Former Indians pitcher's son called hero for helping victims escape Vegas shooting

Todd Blyleven, son of former pitcher Bert Blyleven, ran back into the venue during the shooting to help 30-40 people run for cover

By Joey Morona
Advance Ohio Media

CLEVELAND — There have been many tales of heroism told in the aftermath of the mass shooting in Las Vegas, including one involving a man with a last name familiar to Cleveland Indians fans.

Todd Blyleven, son of former Tribe pitcher Bert Blyleven, was at the the Route 91 Harvest Music Festival when shots rang out from the 32nd floor of the Mandalay Bay Hotel late Sunday night.

Blyleven, a former minor league pitcher himself, recounted his story to the Washington Post and other news outlets.

"You look up and you could see the muzzle flashes from the window at the Mandalay Bay," he told The Washington Post. "The stage went black, Jason Aldean and his crew all ducked and ran offstage. Everybody started screaming, and then you start to see people going down."

After guiding his wife and friends to safety, Blyleven, noticing people lying on the ground who could be easy targets for the gunman, went back into the venue while it was still an active shooting scene. His hope? To help more people run for cover and towards first responders.

He estimates he helped 30 to 40 people escape, though he is unsure if all of them survived.

"I just felt like I had to," Blyleven, 45, told the Fort Myers News Press. "I had two arms and two legs. There were people in need. I felt like I needed to. There's still the idea that maybe there were more gunmen down on the ground by the stage. We didn't know if anybody was in there. The whole idea of going back was to get people to get out.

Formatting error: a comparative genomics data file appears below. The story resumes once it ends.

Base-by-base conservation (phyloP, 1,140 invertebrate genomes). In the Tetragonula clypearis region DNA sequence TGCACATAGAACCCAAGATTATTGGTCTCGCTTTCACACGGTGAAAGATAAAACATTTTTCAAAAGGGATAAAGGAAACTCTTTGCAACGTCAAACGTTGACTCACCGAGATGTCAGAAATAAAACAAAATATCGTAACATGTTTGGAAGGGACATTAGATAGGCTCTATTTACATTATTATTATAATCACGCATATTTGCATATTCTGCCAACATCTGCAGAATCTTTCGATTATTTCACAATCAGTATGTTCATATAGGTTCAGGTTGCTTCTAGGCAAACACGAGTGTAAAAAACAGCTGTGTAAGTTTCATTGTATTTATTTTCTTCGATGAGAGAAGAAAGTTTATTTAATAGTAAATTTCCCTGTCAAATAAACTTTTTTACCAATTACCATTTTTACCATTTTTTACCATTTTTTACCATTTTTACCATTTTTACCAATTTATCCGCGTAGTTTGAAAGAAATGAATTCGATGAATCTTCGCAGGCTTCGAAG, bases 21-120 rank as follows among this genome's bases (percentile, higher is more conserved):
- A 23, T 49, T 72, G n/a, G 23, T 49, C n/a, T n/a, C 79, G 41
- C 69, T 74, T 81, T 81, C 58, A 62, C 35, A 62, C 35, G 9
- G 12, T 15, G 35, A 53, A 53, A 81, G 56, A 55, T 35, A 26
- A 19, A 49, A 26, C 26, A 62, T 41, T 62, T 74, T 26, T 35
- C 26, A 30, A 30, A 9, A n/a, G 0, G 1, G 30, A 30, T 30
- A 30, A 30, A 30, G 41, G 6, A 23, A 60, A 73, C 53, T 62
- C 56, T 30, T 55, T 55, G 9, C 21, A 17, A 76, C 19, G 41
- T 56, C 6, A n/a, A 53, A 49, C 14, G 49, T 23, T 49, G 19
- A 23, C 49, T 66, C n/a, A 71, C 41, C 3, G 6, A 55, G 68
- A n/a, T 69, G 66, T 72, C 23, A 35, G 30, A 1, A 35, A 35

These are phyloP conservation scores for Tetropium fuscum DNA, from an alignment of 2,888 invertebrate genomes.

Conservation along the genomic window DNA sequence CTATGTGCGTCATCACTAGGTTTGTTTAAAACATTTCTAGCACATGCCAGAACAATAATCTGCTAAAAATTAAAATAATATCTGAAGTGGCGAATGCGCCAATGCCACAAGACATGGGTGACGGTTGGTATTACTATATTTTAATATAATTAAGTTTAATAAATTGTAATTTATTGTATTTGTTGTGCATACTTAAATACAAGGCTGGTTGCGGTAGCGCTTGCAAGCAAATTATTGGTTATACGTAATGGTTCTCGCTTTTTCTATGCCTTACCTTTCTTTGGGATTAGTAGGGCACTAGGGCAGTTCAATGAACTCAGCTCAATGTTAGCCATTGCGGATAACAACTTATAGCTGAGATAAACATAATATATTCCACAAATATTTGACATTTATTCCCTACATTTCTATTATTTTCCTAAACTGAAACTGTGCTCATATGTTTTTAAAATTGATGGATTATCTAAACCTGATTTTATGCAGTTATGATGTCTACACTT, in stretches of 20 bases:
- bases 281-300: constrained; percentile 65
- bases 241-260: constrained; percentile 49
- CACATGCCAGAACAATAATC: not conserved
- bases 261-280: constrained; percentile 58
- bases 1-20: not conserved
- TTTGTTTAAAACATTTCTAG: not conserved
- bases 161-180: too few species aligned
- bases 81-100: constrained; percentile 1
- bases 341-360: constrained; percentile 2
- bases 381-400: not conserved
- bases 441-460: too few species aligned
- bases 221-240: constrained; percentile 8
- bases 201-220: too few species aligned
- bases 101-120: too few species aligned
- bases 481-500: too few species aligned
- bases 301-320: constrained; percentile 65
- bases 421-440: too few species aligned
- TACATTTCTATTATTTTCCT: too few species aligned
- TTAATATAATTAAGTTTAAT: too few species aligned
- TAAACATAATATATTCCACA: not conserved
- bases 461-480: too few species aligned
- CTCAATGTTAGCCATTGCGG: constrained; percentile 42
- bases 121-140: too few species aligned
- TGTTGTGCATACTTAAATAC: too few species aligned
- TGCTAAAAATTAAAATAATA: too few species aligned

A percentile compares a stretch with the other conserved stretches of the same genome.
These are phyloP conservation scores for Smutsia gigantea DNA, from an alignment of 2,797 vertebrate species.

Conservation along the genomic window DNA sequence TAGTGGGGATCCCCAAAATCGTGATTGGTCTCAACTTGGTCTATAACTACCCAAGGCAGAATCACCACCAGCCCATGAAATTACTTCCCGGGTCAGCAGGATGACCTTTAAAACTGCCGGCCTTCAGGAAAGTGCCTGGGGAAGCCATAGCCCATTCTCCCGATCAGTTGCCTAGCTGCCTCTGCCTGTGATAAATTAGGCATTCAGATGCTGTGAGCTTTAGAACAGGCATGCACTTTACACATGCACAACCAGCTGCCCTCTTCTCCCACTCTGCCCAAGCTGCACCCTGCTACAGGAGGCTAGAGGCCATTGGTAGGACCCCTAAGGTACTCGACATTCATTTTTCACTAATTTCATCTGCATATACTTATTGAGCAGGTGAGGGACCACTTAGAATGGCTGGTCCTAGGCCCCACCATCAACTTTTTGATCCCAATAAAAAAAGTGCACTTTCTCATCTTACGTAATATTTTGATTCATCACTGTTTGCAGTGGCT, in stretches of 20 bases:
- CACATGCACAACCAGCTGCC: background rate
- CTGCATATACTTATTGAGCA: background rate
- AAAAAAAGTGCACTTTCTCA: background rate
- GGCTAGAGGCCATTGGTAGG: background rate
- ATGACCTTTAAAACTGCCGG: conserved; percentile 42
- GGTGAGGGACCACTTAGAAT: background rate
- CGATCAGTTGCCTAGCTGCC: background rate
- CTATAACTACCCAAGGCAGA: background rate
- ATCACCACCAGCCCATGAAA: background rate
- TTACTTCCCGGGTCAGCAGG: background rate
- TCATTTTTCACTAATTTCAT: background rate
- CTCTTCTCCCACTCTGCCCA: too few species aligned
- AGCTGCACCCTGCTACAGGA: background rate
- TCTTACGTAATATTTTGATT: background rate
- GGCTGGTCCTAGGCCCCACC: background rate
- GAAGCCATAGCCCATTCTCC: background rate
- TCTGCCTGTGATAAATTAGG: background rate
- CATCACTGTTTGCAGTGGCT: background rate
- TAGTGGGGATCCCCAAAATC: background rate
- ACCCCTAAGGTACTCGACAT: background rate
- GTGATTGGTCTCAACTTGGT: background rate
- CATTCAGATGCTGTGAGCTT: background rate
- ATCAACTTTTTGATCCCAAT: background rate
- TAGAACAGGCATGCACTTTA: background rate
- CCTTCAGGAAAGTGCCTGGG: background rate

"We were running in just trying to take whoever got shot out," Blyleven told KARE-TV. "We were putting injured in a wheelbarrow because there were no paramedics, there weren't any gurneys."

About an hour later, once the chaos subsided, Blyleven received a call from his famous dad, who now lives in Florida.

Bert, a pitcher for the Indians from 1981-85, said he was proud of his son.

"It just shows the kindness that people have," the Hall of Famer pitcher told the News Press. "We saw it in New York during 9/11. It's the same thing here. There are people who run away, and there are the marines who run in. Hopefully, I'll never have to be put in that situation. I know Todd didn't want to be put in that situation, but he reacted like the person he is."

The shooting is the deadliest in U.S. history, with 59 dead and more than 500 people injured. The motive of the shooter, identified as Stephen Paddock, a 64-year-old millionaire from Mesquite, Nevada, is still not known.

Copyright 2017 Advance Ohio Media

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